• Other scientists believe that the Southwest is already making the transition to a “new climatology,” a new normal that will at least bring to mind the aridity of the Dust Bowl years. Richard Seager of Columbia University, for instance, suggests that “the cycle of natural dry periods and wet periods will continue, but… around a mean that gets drier. So the depths -- the dry parts of the naturally occurring droughts -- will be drier than we’re used to, and the wet parts won’t be as wet.”
  • After the Chacoan drought, corn-farming ancestral Puebloans still remained in the Four Corners area of the Southwest. They hung on, even if at lower population densities. After the Mesa Verdean drought, everybody left.
  • Archaeologists judge that the aridifying world of the Mesa Verdeans was fatally afflicted by violence. Warfare and societal breakdown, evidently driven by the changing climate, [maybe} helped end that culture.
  • We know at least one big thing about how this particular tragedy will turn out: the so-called civilization of the Southwest will not survive the present century, not at its present scale anyway. The question yet to be answered is how much it will have to shrink, and at what cost.
William deBuys is the author of seven books, including the just published A Great Aridness: Climate Change and the Future of the American Southwest (a Pulitzer Prize finalist), and The Walk (an excerpt of which won a Pushcart Prize). He has long been involved in environmental affairs in the Southwest, including service as founding chairman of the Valles Caldera Trust, which administers the 87,000-acre Valles Caldera National Preserve in New Mexico.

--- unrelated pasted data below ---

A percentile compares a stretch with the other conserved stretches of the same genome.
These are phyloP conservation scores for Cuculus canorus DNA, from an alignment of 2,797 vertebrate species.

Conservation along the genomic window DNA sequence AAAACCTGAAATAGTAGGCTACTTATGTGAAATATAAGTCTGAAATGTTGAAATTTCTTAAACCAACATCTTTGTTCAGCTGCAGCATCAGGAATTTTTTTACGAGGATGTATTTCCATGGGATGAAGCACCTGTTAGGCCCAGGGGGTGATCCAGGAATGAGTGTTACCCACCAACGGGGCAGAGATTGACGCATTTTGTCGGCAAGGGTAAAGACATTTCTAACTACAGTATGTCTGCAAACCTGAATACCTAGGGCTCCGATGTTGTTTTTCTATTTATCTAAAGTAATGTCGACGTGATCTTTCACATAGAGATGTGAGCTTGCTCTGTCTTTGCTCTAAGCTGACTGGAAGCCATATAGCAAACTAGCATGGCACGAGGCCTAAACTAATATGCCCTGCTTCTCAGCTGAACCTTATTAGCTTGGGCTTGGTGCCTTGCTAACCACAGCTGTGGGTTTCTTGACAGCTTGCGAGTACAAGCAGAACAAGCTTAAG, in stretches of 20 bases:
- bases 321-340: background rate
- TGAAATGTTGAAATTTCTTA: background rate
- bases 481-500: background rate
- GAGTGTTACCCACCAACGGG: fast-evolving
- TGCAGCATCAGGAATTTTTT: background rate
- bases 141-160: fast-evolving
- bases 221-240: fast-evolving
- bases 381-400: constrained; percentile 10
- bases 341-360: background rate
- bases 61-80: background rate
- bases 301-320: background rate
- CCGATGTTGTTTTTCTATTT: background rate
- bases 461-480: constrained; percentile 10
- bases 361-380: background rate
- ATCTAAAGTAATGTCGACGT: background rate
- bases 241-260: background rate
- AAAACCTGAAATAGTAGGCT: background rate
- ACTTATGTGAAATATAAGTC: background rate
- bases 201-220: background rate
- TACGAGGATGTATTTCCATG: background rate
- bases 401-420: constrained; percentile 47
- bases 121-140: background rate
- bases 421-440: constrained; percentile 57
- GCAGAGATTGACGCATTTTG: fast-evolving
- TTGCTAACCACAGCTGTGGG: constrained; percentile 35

Copyright 2011 William deBuys is for anyone seeking a deeper understanding of our post-9/11 world and a clear sense of how our imperial globe actually works. Read more about the site's founder and editor Tom Engelhardt and his guest authors.



Ideas, they're everywhere.

While visiting ruins in the Southwest/Aztlán, I'v noticed that they tend to near dry river beds.

And one I've never used: After 9/11/2001, a Chicano who doesn't speak Spanish or recognize his ancestral connections finds out that most of the people he knows think he's an Arab . . .

Unknown said...

I busted up laughing through your scenarios, then I sobered up with the grim but necessary statistics. Great article.

Anonymous said...

Rudy, I got a kick out of it... loved your various possible pieces of fiction. I've sent it on to William deBuys... I have no doubt he'll be delighted...
Tom (of TomDispatch)

Ashley Hope Pérez said...

You do a fine job showing how many fiction-inviting scenarios we can find even as we give voice to under-recognized circumstances.

My forthcoming novel, THE KNIFE AND THE BUTTERFLY, is inspired by an actual event, as is the novel I'm working on now. The list of facts made me think about some of the research for the new novel, which deals in part with the segregation of Mexican-American students in some Texas schools.

Brittany said...

Such a great article Millions of acres of farmland became useless, and forced hundreds of thousands of people to leave their homes. Many Okies families moved to California where economic conditions were little better than what they'd left. In which hey affected author John Steinbeck enough to write about in The Grapes of Wrath and Of Mice and Men. Thanks for sharing this article.